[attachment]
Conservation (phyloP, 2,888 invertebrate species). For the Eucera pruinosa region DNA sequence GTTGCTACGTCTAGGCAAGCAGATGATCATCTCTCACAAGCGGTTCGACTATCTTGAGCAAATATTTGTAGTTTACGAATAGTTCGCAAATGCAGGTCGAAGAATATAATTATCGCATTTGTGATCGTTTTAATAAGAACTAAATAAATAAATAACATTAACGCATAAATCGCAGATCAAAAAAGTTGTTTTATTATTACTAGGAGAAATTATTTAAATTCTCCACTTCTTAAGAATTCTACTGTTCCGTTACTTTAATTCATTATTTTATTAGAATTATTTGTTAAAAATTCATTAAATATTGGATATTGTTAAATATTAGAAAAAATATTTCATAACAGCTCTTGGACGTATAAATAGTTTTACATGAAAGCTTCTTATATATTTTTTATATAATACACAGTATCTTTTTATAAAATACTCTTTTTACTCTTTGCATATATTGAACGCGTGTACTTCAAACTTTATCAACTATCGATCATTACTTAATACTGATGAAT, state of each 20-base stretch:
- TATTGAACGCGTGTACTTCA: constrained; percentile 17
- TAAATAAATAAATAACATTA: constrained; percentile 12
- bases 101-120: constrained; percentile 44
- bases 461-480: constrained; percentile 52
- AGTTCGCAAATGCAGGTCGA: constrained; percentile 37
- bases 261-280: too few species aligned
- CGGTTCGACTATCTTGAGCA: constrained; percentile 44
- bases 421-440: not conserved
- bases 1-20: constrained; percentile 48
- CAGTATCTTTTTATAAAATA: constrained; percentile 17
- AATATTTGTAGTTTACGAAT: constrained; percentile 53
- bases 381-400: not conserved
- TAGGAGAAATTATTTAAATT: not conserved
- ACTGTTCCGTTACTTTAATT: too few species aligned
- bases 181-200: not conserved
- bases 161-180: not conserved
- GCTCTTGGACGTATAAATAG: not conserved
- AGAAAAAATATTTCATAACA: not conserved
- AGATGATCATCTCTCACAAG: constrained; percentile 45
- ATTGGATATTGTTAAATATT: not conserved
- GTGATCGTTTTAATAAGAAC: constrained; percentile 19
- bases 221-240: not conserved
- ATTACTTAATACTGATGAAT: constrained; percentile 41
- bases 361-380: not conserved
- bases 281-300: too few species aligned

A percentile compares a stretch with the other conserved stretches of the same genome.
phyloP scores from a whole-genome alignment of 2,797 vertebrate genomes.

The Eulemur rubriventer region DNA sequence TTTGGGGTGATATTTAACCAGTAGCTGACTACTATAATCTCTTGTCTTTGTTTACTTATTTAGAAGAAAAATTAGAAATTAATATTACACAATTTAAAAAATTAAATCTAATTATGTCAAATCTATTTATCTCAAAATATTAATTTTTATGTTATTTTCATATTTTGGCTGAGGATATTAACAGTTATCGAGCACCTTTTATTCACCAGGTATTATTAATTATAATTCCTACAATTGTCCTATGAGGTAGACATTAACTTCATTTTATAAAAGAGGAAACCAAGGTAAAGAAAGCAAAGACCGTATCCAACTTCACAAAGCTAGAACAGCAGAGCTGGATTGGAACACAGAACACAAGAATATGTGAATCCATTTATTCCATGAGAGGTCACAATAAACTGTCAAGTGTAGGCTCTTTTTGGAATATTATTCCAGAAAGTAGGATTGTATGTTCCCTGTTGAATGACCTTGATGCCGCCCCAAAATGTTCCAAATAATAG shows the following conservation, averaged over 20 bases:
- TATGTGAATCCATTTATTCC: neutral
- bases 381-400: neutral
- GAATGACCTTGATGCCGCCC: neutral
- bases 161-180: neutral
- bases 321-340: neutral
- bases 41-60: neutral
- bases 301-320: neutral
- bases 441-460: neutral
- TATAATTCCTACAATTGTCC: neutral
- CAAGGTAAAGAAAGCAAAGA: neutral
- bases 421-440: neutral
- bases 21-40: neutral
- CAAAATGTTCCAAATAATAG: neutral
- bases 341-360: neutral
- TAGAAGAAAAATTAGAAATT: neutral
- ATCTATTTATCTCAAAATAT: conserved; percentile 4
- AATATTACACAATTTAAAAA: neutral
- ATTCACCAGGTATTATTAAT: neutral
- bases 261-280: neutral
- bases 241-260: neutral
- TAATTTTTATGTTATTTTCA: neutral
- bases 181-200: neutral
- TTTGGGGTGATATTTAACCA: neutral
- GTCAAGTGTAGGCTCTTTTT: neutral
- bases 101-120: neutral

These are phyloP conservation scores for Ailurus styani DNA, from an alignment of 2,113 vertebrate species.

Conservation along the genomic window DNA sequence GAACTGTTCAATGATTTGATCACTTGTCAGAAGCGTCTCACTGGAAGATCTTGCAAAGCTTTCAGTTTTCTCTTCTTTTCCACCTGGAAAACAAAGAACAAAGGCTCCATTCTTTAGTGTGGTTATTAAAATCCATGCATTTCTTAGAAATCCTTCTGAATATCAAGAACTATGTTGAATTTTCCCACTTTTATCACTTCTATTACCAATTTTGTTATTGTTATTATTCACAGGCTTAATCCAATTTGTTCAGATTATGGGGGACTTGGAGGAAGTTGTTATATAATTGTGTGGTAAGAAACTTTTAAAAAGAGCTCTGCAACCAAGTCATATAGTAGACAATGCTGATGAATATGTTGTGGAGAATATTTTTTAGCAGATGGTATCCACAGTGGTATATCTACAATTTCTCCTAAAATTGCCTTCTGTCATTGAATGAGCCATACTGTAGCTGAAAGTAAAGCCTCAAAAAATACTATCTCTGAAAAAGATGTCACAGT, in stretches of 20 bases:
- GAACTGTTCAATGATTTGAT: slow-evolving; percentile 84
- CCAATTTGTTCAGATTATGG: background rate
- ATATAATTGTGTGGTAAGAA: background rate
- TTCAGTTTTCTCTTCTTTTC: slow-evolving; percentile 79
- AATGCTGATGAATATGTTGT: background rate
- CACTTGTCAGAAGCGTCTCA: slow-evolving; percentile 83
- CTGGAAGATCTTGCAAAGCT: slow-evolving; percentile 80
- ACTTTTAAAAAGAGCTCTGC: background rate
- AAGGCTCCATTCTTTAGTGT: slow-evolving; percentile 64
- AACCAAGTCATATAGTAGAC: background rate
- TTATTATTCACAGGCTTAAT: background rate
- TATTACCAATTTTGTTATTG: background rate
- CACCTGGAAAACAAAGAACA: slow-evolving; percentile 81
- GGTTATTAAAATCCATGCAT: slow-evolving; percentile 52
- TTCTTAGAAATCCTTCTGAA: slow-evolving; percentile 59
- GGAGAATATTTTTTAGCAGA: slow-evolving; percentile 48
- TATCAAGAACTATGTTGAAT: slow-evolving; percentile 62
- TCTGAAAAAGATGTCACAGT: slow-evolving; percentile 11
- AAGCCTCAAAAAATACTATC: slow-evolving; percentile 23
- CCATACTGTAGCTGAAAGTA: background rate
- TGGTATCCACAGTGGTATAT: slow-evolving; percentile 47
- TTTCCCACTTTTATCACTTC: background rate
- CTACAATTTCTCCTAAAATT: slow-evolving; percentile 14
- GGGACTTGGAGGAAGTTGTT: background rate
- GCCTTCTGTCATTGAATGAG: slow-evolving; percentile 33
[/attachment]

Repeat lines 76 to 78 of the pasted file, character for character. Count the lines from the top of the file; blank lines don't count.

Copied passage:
- CCATACTGTAGCTGAAAGTA: background rate
- TGGTATCCACAGTGGTATAT: slow-evolving; percentile 47
- TTTCCCACTTTTATCACTTC: background rate